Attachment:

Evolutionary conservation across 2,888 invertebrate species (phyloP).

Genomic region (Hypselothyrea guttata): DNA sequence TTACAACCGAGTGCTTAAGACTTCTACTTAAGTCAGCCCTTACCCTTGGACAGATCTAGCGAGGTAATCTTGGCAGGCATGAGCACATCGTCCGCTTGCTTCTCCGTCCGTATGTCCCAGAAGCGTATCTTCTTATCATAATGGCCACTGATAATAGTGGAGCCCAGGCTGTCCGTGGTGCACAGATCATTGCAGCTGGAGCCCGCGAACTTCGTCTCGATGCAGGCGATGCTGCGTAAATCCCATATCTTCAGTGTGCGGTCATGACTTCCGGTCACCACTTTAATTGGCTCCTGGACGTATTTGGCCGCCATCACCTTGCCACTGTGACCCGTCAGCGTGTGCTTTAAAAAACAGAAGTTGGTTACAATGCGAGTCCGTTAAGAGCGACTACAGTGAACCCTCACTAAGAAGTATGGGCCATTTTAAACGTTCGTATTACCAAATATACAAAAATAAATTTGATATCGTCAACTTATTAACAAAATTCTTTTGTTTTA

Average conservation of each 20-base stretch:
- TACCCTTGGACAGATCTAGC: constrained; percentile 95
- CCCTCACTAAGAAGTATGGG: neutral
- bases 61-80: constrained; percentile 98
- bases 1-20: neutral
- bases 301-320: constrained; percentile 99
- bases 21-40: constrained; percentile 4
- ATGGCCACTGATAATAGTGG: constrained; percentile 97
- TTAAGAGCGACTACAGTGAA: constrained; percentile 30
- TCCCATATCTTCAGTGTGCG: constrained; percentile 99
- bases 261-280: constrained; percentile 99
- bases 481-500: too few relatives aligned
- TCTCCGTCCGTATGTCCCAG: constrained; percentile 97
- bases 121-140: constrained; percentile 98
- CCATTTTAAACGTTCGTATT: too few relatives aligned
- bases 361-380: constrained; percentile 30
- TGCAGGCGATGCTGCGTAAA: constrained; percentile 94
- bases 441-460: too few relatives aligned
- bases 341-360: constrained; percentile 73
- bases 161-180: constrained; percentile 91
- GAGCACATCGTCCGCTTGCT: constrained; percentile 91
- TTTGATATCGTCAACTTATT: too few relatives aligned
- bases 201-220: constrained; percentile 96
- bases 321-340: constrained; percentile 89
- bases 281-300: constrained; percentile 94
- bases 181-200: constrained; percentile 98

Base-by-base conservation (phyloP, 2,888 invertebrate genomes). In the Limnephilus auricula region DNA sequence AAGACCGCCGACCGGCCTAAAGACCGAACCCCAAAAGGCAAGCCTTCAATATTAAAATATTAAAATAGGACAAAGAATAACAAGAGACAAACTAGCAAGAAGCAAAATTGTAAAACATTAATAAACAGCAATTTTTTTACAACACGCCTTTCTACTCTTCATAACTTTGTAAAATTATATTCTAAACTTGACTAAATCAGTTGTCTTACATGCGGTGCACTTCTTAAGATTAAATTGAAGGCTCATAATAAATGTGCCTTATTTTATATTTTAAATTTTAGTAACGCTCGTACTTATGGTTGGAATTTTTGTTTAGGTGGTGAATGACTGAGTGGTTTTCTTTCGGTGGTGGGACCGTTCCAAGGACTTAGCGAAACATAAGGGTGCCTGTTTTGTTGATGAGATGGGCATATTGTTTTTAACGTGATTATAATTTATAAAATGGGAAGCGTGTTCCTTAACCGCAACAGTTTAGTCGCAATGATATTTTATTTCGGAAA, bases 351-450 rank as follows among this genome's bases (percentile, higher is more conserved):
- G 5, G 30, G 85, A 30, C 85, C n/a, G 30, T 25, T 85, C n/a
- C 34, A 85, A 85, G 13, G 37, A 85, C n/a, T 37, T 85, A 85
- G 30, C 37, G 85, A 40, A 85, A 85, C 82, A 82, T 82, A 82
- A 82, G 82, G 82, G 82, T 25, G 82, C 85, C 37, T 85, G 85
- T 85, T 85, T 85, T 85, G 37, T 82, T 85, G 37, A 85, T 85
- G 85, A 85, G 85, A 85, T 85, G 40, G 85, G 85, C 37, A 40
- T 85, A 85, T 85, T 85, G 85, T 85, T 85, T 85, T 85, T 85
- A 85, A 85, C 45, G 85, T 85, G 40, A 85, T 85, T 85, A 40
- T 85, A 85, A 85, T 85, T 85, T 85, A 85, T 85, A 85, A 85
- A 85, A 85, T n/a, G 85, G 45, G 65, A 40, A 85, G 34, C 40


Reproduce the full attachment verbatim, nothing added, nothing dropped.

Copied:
Evolutionary conservation across 2,888 invertebrate species (phyloP).

Genomic region (Hypselothyrea guttata): DNA sequence TTACAACCGAGTGCTTAAGACTTCTACTTAAGTCAGCCCTTACCCTTGGACAGATCTAGCGAGGTAATCTTGGCAGGCATGAGCACATCGTCCGCTTGCTTCTCCGTCCGTATGTCCCAGAAGCGTATCTTCTTATCATAATGGCCACTGATAATAGTGGAGCCCAGGCTGTCCGTGGTGCACAGATCATTGCAGCTGGAGCCCGCGAACTTCGTCTCGATGCAGGCGATGCTGCGTAAATCCCATATCTTCAGTGTGCGGTCATGACTTCCGGTCACCACTTTAATTGGCTCCTGGACGTATTTGGCCGCCATCACCTTGCCACTGTGACCCGTCAGCGTGTGCTTTAAAAAACAGAAGTTGGTTACAATGCGAGTCCGTTAAGAGCGACTACAGTGAACCCTCACTAAGAAGTATGGGCCATTTTAAACGTTCGTATTACCAAATATACAAAAATAAATTTGATATCGTCAACTTATTAACAAAATTCTTTTGTTTTA

Average conservation of each 20-base stretch:
- TACCCTTGGACAGATCTAGC: constrained; percentile 95
- CCCTCACTAAGAAGTATGGG: neutral
- bases 61-80: constrained; percentile 98
- bases 1-20: neutral
- bases 301-320: constrained; percentile 99
- bases 21-40: constrained; percentile 4
- ATGGCCACTGATAATAGTGG: constrained; percentile 97
- TTAAGAGCGACTACAGTGAA: constrained; percentile 30
- TCCCATATCTTCAGTGTGCG: constrained; percentile 99
- bases 261-280: constrained; percentile 99
- bases 481-500: too few relatives aligned
- TCTCCGTCCGTATGTCCCAG: constrained; percentile 97
- bases 121-140: constrained; percentile 98
- CCATTTTAAACGTTCGTATT: too few relatives aligned
- bases 361-380: constrained; percentile 30
- TGCAGGCGATGCTGCGTAAA: constrained; percentile 94
- bases 441-460: too few relatives aligned
- bases 341-360: constrained; percentile 73
- bases 161-180: constrained; percentile 91
- GAGCACATCGTCCGCTTGCT: constrained; percentile 91
- TTTGATATCGTCAACTTATT: too few relatives aligned
- bases 201-220: constrained; percentile 96
- bases 321-340: constrained; percentile 89
- bases 281-300: constrained; percentile 94
- bases 181-200: constrained; percentile 98

Base-by-base conservation (phyloP, 2,888 invertebrate genomes). In the Limnephilus auricula region DNA sequence AAGACCGCCGACCGGCCTAAAGACCGAACCCCAAAAGGCAAGCCTTCAATATTAAAATATTAAAATAGGACAAAGAATAACAAGAGACAAACTAGCAAGAAGCAAAATTGTAAAACATTAATAAACAGCAATTTTTTTACAACACGCCTTTCTACTCTTCATAACTTTGTAAAATTATATTCTAAACTTGACTAAATCAGTTGTCTTACATGCGGTGCACTTCTTAAGATTAAATTGAAGGCTCATAATAAATGTGCCTTATTTTATATTTTAAATTTTAGTAACGCTCGTACTTATGGTTGGAATTTTTGTTTAGGTGGTGAATGACTGAGTGGTTTTCTTTCGGTGGTGGGACCGTTCCAAGGACTTAGCGAAACATAAGGGTGCCTGTTTTGTTGATGAGATGGGCATATTGTTTTTAACGTGATTATAATTTATAAAATGGGAAGCGTGTTCCTTAACCGCAACAGTTTAGTCGCAATGATATTTTATTTCGGAAA, bases 351-450 rank as follows among this genome's bases (percentile, higher is more conserved):
- G 5, G 30, G 85, A 30, C 85, C n/a, G 30, T 25, T 85, C n/a
- C 34, A 85, A 85, G 13, G 37, A 85, C n/a, T 37, T 85, A 85
- G 30, C 37, G 85, A 40, A 85, A 85, C 82, A 82, T 82, A 82
- A 82, G 82, G 82, G 82, T 25, G 82, C 85, C 37, T 85, G 85
- T 85, T 85, T 85, T 85, G 37, T 82, T 85, G 37, A 85, T 85
- G 85, A 85, G 85, A 85, T 85, G 40, G 85, G 85, C 37, A 40
- T 85, A 85, T 85, T 85, G 85, T 85, T 85, T 85, T 85, T 85
- A 85, A 85, C 45, G 85, T 85, G 40, A 85, T 85, T 85, A 40
- T 85, A 85, A 85, T 85, T 85, T 85, A 85, T 85, A 85, A 85
- A 85, A 85, T n/a, G 85, G 45, G 65, A 40, A 85, G 34, C 40